Housing affordability is one of the most pressing issues facing the region.  With an increase in people moving to the region looking for a place to live, the supply of housing has not kept pace with the demand, leading to rising rents and ownership costs.  When you add to that the allure of amenities like lively neighborhood centers, parks, bike paths, and transit access, it follows that many households are finding themselves either priced-out or heavily cost-burdened in many of the region’s neighborhoods. As the largest burden falls on lower-income residents (of which the majority are renters), effective housing affordability strategies will need to focus on addressing rising rents for this most hard-hit group of renter.  The chart below compares the actual median rents between 2011 and 2016 for the Atlanta Metro region** to the rents that would be considered affordable to a household earning the median household income among renters.

Median rents in the metro region are consistently higher than what would be affordable to most renters. It is estimated that 48.4% of all renters in the Atlanta Metro region paid more than 30% of their household income toward rent (i.e.”cost-burdened”) in 2016.  Of all households with incomes less than $50K per year, 55.3% were renters.  Of  these lower and middle income renters, an estimated 78.9% were cost-burdened in 2016.  Comparatively, only 3% of high-income renter households, those earning $75K or more per year, were cost-burdened.  The chart below demonstrates clearly the relationship between household income and the proportion of income going to housing costs for renters in the Atlanta Metro region.

Whereas higher income renters are significantly less cost-burdened than their lower income counterparts in the region, they are nonetheless the fastest growing portion of the rental market. The proportion of renter households earning $50K or more per year grew from 29.8% in 2007 to 42.2% in 2016.  Of the 229,537 total renter households added during this period, 167,774 had incomes of $50K or more per year — representing 73% of the region’s rental market growth.

In total, the region experienced a 40% increase in the number of renter households from an estimated 568,415 in 2007 to 797,952 in 2016.  However for higher income households, the increase was much more pronounced.  The number of high-income renter households, those earning $75K or more per year, went from 68,667 in 2007 to 180,698 in 2016 — a 163% increase!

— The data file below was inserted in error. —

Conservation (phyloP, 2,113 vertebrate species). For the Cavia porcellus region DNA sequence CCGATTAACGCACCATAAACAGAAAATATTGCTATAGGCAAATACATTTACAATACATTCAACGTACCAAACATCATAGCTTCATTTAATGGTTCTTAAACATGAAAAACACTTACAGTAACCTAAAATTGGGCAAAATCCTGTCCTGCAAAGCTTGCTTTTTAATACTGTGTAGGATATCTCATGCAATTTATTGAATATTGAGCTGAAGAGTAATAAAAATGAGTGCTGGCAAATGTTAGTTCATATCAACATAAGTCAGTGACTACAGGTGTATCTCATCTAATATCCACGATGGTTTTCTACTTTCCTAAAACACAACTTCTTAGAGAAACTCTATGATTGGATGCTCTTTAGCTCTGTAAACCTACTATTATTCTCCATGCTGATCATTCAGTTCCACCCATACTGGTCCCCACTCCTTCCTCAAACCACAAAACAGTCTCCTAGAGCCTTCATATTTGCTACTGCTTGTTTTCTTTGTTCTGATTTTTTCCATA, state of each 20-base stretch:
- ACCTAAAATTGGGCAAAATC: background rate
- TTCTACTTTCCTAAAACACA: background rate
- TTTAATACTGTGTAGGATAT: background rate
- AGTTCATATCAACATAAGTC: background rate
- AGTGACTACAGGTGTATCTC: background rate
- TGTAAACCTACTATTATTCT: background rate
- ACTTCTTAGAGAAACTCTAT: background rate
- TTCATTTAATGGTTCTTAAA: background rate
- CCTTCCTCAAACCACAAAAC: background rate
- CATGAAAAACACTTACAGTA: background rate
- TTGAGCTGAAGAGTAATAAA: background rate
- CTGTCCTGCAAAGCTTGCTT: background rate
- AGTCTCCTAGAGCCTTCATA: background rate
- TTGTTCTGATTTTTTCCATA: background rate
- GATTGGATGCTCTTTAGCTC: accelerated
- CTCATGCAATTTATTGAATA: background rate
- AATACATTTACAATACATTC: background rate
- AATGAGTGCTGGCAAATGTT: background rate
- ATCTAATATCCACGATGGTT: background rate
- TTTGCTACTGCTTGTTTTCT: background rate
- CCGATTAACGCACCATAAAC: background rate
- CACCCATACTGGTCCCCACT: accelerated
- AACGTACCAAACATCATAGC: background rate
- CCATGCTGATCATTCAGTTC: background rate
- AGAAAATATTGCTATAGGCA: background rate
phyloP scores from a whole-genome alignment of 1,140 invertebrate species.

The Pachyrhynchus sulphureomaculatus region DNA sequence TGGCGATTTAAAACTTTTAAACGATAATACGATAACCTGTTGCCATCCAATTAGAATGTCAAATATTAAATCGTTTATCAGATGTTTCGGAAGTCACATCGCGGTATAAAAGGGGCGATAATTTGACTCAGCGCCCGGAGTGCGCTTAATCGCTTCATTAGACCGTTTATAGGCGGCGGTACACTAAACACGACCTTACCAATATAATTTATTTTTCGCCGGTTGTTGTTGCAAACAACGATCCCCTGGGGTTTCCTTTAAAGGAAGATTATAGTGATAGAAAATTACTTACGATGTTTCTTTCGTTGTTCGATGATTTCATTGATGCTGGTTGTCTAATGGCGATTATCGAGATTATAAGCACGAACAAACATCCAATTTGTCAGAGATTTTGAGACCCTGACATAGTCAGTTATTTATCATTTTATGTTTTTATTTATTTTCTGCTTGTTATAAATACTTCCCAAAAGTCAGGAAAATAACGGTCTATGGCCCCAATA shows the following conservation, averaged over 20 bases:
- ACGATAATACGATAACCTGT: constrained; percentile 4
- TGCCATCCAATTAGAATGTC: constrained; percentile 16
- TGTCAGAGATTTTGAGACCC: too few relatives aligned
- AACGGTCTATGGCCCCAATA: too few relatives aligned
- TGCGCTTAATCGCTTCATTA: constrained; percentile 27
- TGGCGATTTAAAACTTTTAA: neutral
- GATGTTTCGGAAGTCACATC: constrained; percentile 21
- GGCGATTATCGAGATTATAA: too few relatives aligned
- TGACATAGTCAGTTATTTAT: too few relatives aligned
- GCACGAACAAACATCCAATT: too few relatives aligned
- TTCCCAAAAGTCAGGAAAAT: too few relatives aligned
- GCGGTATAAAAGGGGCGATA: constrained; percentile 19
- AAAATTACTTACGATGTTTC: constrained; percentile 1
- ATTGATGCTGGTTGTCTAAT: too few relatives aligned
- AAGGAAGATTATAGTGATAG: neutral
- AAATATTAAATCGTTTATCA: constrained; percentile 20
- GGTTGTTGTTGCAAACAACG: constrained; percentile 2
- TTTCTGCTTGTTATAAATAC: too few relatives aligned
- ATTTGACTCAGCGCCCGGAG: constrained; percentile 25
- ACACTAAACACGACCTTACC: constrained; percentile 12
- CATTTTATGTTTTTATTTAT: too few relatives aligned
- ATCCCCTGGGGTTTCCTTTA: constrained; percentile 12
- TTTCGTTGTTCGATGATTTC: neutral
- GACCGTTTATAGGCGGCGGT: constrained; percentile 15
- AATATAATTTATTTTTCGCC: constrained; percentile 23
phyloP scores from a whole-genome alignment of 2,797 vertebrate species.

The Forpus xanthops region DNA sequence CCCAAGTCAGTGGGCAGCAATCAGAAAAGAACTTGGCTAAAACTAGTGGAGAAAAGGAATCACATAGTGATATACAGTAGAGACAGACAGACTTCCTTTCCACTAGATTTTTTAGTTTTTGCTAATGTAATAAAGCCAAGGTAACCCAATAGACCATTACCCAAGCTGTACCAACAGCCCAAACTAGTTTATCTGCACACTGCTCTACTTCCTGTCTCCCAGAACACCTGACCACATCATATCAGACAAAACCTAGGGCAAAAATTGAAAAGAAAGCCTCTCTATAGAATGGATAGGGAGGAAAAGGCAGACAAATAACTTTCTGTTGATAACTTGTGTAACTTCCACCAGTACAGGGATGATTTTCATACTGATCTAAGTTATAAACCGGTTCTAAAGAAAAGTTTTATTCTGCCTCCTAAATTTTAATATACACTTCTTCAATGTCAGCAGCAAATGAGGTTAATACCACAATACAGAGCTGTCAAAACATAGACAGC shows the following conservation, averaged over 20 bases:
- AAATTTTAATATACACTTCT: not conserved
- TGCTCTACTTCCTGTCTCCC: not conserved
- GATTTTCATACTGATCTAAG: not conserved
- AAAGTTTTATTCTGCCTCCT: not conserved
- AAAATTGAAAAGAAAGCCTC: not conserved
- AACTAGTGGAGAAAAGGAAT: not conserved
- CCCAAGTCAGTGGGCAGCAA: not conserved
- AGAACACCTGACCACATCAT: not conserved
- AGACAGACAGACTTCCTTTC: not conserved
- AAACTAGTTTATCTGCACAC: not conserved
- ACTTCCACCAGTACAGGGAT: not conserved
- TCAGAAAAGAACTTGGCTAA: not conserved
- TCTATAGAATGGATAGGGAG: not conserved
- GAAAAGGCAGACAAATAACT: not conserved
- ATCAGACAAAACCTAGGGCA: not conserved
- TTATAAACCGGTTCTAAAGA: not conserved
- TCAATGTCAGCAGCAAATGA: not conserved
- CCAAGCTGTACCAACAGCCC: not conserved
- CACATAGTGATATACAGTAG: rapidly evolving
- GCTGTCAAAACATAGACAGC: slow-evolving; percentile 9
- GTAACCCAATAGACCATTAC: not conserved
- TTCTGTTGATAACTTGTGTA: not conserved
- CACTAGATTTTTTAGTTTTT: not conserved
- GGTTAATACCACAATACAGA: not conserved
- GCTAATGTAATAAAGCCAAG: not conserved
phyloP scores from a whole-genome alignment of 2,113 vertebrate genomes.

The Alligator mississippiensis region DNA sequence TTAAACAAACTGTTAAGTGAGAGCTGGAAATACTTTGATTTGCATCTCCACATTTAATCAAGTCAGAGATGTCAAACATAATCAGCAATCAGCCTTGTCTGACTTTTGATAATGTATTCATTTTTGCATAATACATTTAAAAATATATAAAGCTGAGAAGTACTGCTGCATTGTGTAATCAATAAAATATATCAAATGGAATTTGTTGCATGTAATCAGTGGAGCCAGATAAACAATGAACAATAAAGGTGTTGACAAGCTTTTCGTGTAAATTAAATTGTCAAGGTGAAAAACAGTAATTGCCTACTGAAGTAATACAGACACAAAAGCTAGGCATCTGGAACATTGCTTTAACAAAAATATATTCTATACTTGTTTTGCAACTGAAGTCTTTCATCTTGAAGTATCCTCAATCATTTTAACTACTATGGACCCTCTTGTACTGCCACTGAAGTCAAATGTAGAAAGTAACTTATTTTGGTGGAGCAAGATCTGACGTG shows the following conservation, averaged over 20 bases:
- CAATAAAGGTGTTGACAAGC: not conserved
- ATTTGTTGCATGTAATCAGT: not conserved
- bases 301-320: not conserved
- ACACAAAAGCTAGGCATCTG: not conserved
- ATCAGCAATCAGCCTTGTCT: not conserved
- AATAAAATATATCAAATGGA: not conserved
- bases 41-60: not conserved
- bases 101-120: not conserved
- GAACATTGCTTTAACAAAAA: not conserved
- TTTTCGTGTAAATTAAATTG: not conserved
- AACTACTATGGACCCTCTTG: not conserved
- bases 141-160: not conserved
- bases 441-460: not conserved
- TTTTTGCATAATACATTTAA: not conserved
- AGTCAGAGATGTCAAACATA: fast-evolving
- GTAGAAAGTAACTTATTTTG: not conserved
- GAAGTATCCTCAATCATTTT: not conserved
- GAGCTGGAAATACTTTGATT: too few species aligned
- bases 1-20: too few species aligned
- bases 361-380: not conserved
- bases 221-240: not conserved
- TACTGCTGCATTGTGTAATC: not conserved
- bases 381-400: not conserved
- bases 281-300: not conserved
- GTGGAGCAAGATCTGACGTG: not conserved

Looking at just the higher-income rental households, the most significant increase was among those earning between $100K and $150k per year.  This income bracket alone grew by 191% between 2007 and 2016.

The increase in higher income renters, exhibited on the last two charts above, reflects a shifting preference among higher income households more broadly to forego home ownership in favor of renting.  Among households earning $75K or more per year, the percent that were renting increased from 10% in 2007 to 21.1% in 2016.

Housing affordability in the region depends on a supply of housing that reflects its economic diversity. With higher income households increasingly choosing to rent in the region, more money will continue to flow into the rental market.  If the supply of rental units does not keep pace with the shifting demand in the region, rents will continue to be pulled higher than is affordable for a majority of its lower income residents.  Closing this “affordability gap” will be a central challenge to those working to address housing affordability in the Atlanta Metro region.

* Defined as the Atlanta-Sandy Springs-Marietta MSA for 2007 to 2012 and as the Atlanta-Sandy Springs-Roswell MSA for 2013 to 2016, the only difference being that the latter includes Morgan County while the former does not include Morgan County.

Data Sources:

U.S. Census Bureau, American Community Survey (ACS), 1-year estimates, 2007 to 2016

Zillow, Jan. 2011 to Dec. 2016